Referring now more particularly to FIG. 2 showing control circuit 300 having several elements functioning as previously described and labeled in accordance with the previous description. Circuit 300 is employed for controlling the voltages across capacitors C1, C2 by adjusting the respective input command signals 100b, 102b. The individual and separate sections of the inverter are designated by blocks 310, 312 with the first block being employed to create current pulse A upon operation of switches S1-S2. The second stage 312 of the inverter is employed for the purpose of controlling the current pulse in direction B during operation of switches S3-S4. The individual stages 310, 312 incorporate the switches and the input capacitor C1, C2 for the purpose of driving the secondaries to create current flow through diodes 60, 62 as explained in connection with FIG. 1. In accordance with the preferred embodiment of the invention, the stages 310, 312 are identical; therefore, only stage 310 will be described in detail and this description will apply equally to the stage or section 312. A signal indicative of the voltage across capacitor C1 is directed through line 330 to an error amplifier 336. A reference voltage indicative of approximately 50% of the total voltage from the output of rectifier 14 is directed through line 332 to amplifier 336. The output or error signal 334 is indicative of the difference between the voltage signals on lines 330, 332. This error signal in line 334 is directed to the positive input of summing junction 338. The other positive input of this summing junction is the current command signal in line 122. This current command signal is the voltage which heretofore would be directed to the two pulse width modulators 320, 320a. When the 40 kHz clock of line 112 toggles flip/flop 110, the current pulse is first directed through the pulse width modulator 320 to stage or section 310. During the next half cycle of the clock 112, a signal is applied by line 102a to the second stage 312 at pulse width modulator 320a. Consequently, the timing signals in line 100a, 102 a are out of phase by 180° and occur each 20 kHz. The width of the current signal is determined by the voltage on lines 100b, 102b. These voltages are controlled by the desired current command signal on line 122 as modified by the error signal on lines 334, 334a. Consequently, error amplifier 336 attempts to drive the capacitor in section 310 to the desired voltage. This voltage would be approximately one half of the total voltage across the output of rectifier 14. Since the capacitors have a natural inverse relationship with respect to voltage, control of the voltage on capacitor C1 also controls the voltage across the capacitor C2. In accordance with the preferred embodiment of the invention, the second capacitor is also positively driven by the signal on line 334a. This is a duplicative control circuit for the purpose of trimming the function of circuit 300 as shown in FIG. 2 to accomplish the objective of rendering capacitor C1, C2 generally equal. Generally equal in this context means within approximately 10% of equal division of the voltage at the output of rectifier 14.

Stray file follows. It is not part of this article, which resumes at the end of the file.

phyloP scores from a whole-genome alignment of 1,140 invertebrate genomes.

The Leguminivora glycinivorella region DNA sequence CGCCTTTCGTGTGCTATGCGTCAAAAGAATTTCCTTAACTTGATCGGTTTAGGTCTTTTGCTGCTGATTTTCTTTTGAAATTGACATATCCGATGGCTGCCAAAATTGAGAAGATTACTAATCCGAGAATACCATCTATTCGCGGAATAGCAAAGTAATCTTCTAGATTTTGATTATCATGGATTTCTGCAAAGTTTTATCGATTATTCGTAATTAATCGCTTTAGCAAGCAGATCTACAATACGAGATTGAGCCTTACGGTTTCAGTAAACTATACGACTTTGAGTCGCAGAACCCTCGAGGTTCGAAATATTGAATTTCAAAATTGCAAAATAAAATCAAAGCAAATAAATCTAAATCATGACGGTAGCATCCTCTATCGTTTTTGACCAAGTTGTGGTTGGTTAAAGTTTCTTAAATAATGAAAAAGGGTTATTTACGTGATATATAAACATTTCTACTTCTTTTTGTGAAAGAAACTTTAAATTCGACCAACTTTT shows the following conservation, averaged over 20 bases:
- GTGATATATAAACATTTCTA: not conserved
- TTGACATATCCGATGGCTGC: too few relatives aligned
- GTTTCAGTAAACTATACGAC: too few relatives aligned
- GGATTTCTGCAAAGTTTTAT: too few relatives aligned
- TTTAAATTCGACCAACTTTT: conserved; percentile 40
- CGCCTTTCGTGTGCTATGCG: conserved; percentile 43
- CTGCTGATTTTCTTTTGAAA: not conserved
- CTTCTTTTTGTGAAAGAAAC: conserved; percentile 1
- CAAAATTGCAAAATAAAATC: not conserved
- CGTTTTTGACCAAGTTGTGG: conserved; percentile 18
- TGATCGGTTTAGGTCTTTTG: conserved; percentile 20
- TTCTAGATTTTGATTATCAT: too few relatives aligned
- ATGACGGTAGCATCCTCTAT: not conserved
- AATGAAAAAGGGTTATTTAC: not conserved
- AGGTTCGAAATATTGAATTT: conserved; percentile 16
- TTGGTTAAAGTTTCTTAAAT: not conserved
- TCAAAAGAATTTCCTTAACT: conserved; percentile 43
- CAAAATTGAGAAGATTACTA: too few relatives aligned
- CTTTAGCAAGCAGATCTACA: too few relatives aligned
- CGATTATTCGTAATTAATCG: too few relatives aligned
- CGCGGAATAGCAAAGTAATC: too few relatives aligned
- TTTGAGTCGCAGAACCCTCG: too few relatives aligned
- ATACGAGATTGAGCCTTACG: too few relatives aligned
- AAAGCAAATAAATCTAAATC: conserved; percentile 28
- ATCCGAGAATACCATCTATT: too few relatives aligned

In practice the components 338, PWM 100, PWM 102, flip/flop 110 and clock 112 are contained in a digital signal processor; however, such components could be discrete.
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|U.S. Classification||363/16, 363/71, 363/131, 219/137.0PS, 363/97|
|International Classification||H02M3/28, H02M9/00, B23K9/10, B23K9/073|
|Cooperative Classification||H02M3/28, B23K9/1056, H02M3/285|
|European Classification||B23K9/10A3B, H02M3/28B, H02M3/28|
|Feb 5, 1993||AS||Assignment|
Owner name: LINCOLN ELECTRIC COMPANY, THE, OHIO
Free format text: ASSIGNMENT OF ASSIGNORS INTEREST.;ASSIGNOR:BLANKENSHIP, GEORGE D.;REEL/FRAME:006432/0328
Effective date: 19930202
|Feb 23, 1998||FPAY||Fee payment|
Year of fee payment: 4
|Jun 28, 1999||AS||Assignment|
Owner name: LINCOLN GLOBAL, INC., OHIO
Free format text: ASSIGNMENT OF ASSIGNORS INTEREST;ASSIGNOR:LINCOLN ELECTRIC COMPANY, THE;REEL/FRAME:010655/0411
Effective date: 19990415
|Apr 16, 2002||REMI||Maintenance fee reminder mailed|
|Sep 27, 2002||LAPS||Lapse for failure to pay maintenance fees|
|Nov 26, 2002||FP||Expired due to failure to pay maintenance fee|
Effective date: 20020927